As a child Sydney Wayman, a native of North Philly, loved to hear his mom say, “I’m not cooking tonight. Here’s $5, go get yourself something to eat.” That meant he could check out different sandwiches in his neighborhood. He has been missing the flavors of those sandwiches ever since he moved to New York decades ago.
“There aren’t any sandwich shops [here],” said Wayman of his Crown Heights neighborhood. “Almost every Bodega sells sandwiches, but I wouldn’t buy sandwiches from those Bodegas. It just doesn’t look right to me.”
For Wayman, the solution was simple: open a Philly Sandwich shop and bring some of that rich sandwich history of his hometown to Brooklyn. It took him 20 years to make that dream a reality. “It is really hard to start a business,” he said. “I didn’t have the capital to get it started.”
In 2005, Wayman heard about PowerUp!, an annual business plan competition organized by the Brooklyn Public Library to help Brooklyn-based entrepreneurs to start up. The competition’s website promises: “Turn your business idea into a reality with help from the library and you may win $15,000 in start-up capital.”
For Wayman, it wasn’t about the prize. “My initial intent to join the competition was just to force myself to write that business plan. It will create a structure that will force me to write it,” he said.
The business plan, according to Maud Andrew, Outreach Manager of PowerUp!, includes nine sections, including market research, industry trends, and business projections. Participants are also expected to attend at least three of four classes offered by the library on creating business plans, marketing, financial projections, and doing research with library resources. They are also connected with local counselors who provide one-on-one consulting services.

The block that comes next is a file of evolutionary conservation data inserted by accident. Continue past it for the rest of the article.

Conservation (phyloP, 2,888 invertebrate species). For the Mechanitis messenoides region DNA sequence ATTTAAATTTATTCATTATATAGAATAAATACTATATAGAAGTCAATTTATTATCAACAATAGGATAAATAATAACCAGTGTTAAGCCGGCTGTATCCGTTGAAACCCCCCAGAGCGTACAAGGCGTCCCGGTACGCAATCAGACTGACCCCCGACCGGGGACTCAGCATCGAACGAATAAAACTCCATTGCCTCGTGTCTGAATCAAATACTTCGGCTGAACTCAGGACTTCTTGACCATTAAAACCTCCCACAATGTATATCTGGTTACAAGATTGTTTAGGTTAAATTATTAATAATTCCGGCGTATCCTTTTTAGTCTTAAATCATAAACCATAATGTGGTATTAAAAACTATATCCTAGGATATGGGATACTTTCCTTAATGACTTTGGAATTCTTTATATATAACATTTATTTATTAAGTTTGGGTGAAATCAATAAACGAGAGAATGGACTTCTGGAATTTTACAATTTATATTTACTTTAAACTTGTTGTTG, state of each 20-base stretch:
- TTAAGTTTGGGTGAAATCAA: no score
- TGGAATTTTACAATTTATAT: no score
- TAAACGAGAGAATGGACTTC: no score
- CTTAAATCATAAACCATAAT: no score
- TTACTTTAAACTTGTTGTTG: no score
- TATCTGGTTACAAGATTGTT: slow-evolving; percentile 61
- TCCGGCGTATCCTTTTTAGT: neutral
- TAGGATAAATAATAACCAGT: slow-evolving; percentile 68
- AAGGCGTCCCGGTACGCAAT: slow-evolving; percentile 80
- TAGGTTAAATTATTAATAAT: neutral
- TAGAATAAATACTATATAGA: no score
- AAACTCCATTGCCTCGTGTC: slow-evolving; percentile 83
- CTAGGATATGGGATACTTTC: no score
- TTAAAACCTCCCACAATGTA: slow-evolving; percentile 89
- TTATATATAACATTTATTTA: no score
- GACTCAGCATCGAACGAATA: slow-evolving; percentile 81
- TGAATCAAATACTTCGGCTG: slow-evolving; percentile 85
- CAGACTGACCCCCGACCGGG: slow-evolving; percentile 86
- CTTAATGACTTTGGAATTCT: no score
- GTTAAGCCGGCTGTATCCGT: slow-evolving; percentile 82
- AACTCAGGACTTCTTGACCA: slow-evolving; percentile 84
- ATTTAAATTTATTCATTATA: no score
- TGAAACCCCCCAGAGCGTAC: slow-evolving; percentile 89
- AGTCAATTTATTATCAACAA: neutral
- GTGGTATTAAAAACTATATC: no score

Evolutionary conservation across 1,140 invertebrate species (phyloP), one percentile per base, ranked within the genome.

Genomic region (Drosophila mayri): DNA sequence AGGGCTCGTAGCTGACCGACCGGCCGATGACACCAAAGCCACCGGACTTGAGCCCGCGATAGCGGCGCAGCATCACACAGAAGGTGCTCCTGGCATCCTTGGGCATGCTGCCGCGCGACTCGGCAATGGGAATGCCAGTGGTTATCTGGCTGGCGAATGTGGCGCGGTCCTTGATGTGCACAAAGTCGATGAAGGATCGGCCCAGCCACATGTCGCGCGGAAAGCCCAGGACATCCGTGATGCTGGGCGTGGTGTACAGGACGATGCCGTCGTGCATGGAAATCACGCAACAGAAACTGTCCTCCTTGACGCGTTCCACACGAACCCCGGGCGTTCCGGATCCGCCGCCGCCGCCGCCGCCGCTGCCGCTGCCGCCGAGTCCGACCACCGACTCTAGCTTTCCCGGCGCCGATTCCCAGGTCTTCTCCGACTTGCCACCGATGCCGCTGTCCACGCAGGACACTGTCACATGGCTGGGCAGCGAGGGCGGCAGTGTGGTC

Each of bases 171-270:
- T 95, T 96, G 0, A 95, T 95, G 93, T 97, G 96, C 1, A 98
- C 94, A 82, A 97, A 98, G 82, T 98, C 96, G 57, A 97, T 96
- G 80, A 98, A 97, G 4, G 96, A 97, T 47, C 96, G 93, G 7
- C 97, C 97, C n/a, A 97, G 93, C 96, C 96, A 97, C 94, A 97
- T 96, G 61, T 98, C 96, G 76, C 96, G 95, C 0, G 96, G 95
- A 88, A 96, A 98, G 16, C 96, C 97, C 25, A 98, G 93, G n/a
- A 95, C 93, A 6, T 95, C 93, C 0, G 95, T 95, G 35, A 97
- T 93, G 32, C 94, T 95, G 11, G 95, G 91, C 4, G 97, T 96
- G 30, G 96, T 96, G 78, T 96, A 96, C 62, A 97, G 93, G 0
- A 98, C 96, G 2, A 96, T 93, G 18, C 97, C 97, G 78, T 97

Since the launch of the competition in 2003, PowerUp! has had over 3,000 participants, 500 business ideas, and has helped at least 50 successful start-ups.“We only track those winners,” said Andrew. “[But] people go to the business even if they didn’t win.” The library is in the process now of evaluating 81 business plans as part of the 2012 competition. The winners will be announced in early December.
In the first meeting of participants, Wayman knew that he was about to win. “I was sitting there and I was looking around all the other applicants,” Wayman said. “And I told myself, I’m gonna win this. This is no reason why I shouldn’t win this. I really think what I got is better than anything else.”
Wayman did win and took home $15, 000, the first-place prize. “Competition and winning is great experience. In terms of the connections and the network, when you win, you get the cash, but you also get services from consultants. This is the network that you plug into when you win–you don’t really have to win, just being involved in the competition.”
Yet after the winning, it still took him five more years to open the shop. He quickly realized that $15,000 is not enough to start up a sandwich shop. Instead he needed “$35,000 or 40,000 to open the doors.”
“It is really easy to prepare some relatively optimistic projections,” he said. “The reality is you need a lot more. Because when you open the door, you are not going to generate profit to cover the cost. So you ended up having to put more capital in to finance the business until it gets to that point to break it even.”
Now two years since he opened Syd’s Serious Sandwich Shop, Wayman said he is still working towards breaking even. “I’m close, I’m really close to break even. But I’m not quite there yet. I’ve been adding capital,” he said. “Capital is the most difficult thing for small business.”
Capital may be the biggest obstacle, but it is by no means the last one. An ongoing challenge most small businesses face is marketing and promotion. “Cash is a huge challenge, but there is someway to find it,” said Andrew from the library. “But making sure that they become known to clients who need the services is always challenging. Some of them may gain attention initially, then they have to have the capacity to know how to scale up what they are doing.”
Wayman’s sandwiches promote themselves. Everyday new faces show up. Quran Washington, who lives on Flatbush Ave, drove 20 minutes to Syd’s Serious Sandwich Shop just to try a sandwich. “My friend lives in this area. He knows I like to eat. He said I should try this,” said Washington. “It is good.”
Looking into the future, Wayman still sees marketing as a big challenge. “Things are changing dramatically. In the past five or ten years, marketing becomes more social media and stuff like that,” he said. “How [do I] get people to hear about us, get them to try a sandwich, to try us? That’s what I’m trying to figure out. That’s what I really need to do.”